The Age of Creativity

The Age of Creativity

Art, Memory, My Father, and Me

Written by: Urquhart, Emily

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A moving portrait of a father and daughter relationship and a case for late-stage creativity from Emily Urquhart, the bestselling author of Beyond the Pale: Folklore, Family, and the Mystery of Our Hidden Genes.

“The fundamental misunderstanding of our time is that we belong to one age group or another. We all grow old. There is no us and them. There was only ever an us.” — from The Age of Creativity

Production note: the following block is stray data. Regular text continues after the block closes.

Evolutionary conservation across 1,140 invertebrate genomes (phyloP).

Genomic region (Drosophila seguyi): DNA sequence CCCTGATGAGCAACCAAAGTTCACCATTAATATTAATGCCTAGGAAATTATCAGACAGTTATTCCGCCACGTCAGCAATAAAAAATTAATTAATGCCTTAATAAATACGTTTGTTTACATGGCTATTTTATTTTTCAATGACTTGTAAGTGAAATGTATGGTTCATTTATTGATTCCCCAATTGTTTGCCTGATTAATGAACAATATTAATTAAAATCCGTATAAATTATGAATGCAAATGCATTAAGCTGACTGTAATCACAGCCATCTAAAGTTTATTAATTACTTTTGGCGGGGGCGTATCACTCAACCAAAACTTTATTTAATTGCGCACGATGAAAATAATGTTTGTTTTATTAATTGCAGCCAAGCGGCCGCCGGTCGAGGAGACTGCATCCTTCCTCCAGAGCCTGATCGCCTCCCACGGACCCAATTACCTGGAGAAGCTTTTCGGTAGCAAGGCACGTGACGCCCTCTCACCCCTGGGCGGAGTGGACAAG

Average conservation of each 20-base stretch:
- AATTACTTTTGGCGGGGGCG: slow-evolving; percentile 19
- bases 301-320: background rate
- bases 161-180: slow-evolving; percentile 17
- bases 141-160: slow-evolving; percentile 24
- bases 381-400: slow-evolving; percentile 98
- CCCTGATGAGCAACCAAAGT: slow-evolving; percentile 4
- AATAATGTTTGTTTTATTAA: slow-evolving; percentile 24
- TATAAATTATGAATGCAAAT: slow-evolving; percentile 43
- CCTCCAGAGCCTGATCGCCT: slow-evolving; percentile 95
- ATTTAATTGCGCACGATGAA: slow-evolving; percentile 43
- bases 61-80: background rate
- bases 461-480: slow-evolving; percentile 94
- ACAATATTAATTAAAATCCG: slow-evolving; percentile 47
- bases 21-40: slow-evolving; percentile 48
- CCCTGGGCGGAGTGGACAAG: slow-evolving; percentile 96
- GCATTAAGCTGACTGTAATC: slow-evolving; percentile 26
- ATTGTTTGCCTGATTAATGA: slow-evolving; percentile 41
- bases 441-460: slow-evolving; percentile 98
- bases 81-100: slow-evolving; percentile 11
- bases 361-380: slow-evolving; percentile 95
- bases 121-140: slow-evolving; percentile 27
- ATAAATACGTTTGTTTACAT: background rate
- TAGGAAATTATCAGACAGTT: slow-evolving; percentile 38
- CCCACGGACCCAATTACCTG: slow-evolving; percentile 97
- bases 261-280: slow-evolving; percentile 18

It has long been thought that artistic output declines in old age. When Emily Urquhart and her family celebrated the eightieth birthday of her father, the illustrious painter Tony Urquhart, she found it remarkable that, although his pace had slowed, he was continuing his daily art practice of drawing, painting, and constructing large-scale sculptures, and was even innovating his style. Was he defying the odds, or is it possible that some assumptions about the elderly are flat-out wrong? After all, many well-known visual artists completed their best work in the last decade of their lives, Turner, Monet, and Cézanne among them. With the eye of a memoirist and the curiosity of a journalist, Urquhart began an investigation into late-stage creativity, asking: Is it possible that our best work is ahead of us? Is there an expiry date on creativity? Do we ever really know when we’ve done anything for the last time?